OiNK Shut Down

Members-only music-sharing site OiNK was shut down yesterday by British and Dutch police as part of an Interpol investigation. Police arrested a 24 year old man from Middlesborough, England, raided the man’s employer and home of the man’s father, and seized OiNK’s servers in Amsterdam. OiNK, a BitTorrent tracker, “hosted hundreds and thousands of torrents with over a million peers” and was a popular source for leaked pre-release albums. It’s invitation-only membership policy gave OiNK cachet and, ostensibly, greater security from music industry attack. No more. I’m curious to know more about how Interpol built its case.

2 Replies to “OiNK Shut Down”

  1. Student224

    It seems as if shutting down sites like these have been a trend lately. Although it would be interesting to see how Interpol built its case over OiNK, I am even more curious to see the case against a site called tv-links. Tv-links, unlike OiNK, doesn’t host any infringing sites; it simply just links to infringing sites. Therefore, these sites are still available over the web, and not only that, but search engines, such as Google and Yahoo, can link these sites as well.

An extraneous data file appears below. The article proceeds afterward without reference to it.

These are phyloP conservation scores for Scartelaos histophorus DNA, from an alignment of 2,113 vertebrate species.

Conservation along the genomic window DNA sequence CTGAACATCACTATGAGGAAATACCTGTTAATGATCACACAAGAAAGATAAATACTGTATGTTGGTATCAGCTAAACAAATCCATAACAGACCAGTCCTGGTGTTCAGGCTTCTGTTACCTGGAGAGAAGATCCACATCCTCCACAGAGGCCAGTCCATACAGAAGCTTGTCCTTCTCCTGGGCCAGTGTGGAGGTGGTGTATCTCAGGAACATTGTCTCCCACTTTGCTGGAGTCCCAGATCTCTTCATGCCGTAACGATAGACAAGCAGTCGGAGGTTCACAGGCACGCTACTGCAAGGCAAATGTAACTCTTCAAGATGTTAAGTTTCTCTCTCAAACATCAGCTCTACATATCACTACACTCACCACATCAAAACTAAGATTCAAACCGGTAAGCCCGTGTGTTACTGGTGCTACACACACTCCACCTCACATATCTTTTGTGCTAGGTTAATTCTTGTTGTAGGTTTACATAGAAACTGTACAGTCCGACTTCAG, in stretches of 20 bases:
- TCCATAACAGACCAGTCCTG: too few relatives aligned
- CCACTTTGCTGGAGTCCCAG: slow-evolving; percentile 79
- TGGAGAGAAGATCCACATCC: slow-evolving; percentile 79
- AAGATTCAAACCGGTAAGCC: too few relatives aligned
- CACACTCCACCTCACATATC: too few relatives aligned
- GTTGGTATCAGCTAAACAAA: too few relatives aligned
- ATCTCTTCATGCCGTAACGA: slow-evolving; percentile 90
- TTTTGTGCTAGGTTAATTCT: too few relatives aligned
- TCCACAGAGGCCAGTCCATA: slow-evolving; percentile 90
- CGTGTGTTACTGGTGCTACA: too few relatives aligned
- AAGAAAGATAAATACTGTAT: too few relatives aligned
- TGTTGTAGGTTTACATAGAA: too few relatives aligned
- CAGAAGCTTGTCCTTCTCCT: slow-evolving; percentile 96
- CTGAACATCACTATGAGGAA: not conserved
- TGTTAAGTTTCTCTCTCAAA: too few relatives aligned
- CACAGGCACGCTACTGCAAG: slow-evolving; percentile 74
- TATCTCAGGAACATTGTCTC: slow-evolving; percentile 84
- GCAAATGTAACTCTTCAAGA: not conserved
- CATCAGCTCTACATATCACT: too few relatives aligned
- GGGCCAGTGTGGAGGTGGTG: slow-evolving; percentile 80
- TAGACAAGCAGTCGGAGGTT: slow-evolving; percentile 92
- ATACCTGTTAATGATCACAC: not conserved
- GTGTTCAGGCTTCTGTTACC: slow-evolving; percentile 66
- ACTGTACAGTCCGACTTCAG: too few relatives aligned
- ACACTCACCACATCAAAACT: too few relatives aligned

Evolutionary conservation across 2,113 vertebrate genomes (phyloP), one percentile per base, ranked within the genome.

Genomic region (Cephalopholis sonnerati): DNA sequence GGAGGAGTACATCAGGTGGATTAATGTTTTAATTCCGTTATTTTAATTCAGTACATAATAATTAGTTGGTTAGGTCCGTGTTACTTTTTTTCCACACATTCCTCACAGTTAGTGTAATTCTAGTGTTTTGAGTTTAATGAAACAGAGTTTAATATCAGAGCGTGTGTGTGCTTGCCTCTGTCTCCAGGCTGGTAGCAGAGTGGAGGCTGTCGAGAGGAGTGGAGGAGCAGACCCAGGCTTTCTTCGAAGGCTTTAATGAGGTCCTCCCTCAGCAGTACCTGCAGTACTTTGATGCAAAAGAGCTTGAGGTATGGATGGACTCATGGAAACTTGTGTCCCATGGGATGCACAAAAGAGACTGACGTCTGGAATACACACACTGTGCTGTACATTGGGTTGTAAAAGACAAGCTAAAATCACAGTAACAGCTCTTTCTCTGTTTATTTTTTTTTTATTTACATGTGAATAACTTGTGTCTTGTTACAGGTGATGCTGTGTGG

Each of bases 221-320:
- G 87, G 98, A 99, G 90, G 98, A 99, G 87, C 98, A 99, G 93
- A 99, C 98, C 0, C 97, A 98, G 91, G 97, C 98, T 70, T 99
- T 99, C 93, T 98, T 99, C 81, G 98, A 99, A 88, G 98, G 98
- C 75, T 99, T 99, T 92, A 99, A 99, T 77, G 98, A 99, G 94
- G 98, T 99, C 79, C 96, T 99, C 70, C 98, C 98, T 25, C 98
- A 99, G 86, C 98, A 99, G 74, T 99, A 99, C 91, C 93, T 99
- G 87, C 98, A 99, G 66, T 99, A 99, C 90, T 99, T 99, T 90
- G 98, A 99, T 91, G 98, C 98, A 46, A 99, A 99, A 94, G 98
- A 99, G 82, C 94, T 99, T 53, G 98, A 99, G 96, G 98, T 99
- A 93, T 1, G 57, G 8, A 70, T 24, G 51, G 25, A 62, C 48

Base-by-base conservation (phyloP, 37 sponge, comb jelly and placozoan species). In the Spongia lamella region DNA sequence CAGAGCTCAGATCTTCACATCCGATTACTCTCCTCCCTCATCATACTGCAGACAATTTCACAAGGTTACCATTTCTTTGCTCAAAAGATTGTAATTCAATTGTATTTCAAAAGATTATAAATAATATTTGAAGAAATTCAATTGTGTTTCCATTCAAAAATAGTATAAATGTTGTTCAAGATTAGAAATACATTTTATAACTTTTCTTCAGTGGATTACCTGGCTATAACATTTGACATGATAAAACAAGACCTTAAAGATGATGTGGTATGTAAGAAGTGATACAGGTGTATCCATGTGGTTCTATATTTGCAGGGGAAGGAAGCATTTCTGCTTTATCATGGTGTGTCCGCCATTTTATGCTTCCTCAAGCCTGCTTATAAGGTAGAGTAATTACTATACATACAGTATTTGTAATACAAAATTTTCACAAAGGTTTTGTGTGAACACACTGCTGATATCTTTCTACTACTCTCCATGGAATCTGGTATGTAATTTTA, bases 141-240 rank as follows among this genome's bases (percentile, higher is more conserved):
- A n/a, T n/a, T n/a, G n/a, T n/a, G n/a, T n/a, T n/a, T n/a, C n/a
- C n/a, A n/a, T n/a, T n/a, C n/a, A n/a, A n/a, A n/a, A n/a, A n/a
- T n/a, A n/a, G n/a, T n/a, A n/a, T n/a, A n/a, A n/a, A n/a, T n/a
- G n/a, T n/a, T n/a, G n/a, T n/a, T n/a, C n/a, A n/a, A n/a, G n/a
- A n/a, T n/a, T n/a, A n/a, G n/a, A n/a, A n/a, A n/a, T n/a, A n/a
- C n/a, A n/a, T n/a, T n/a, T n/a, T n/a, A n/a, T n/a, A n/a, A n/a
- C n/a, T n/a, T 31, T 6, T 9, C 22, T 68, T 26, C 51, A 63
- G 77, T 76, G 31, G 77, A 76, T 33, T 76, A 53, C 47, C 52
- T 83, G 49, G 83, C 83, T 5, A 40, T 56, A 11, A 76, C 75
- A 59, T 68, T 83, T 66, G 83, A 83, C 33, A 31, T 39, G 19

2. nhannington

    During high school I took part in the illegal downloading trend, until the threats in the media started seeming more real and imminent. I now only use iTunes, and have lost track of the latest downloading server available. After reading this post, I remembered hearing a bit about it when flipping through the TV, and seeing a report from BBC. This lead me to do a bit of Google investigation.

    Interpol formed its case against OiNK, while representing the interests of: the UK music industry group, the International Federation of Phonogram and Videogram Producers.( http://blog.wired.com/monkeybites/2007/10/oink-is-the-lat.html) Interpol made its case by differentiating servers that are used by friends sharing with friends vs. a mass illegal distribution of music.

    It is not yet clear how strong of a case Interpol actually has against OiNK, but this case should set a precedent for defining illegal mass-distribution on internet servers vs. friends sharing music with friends.

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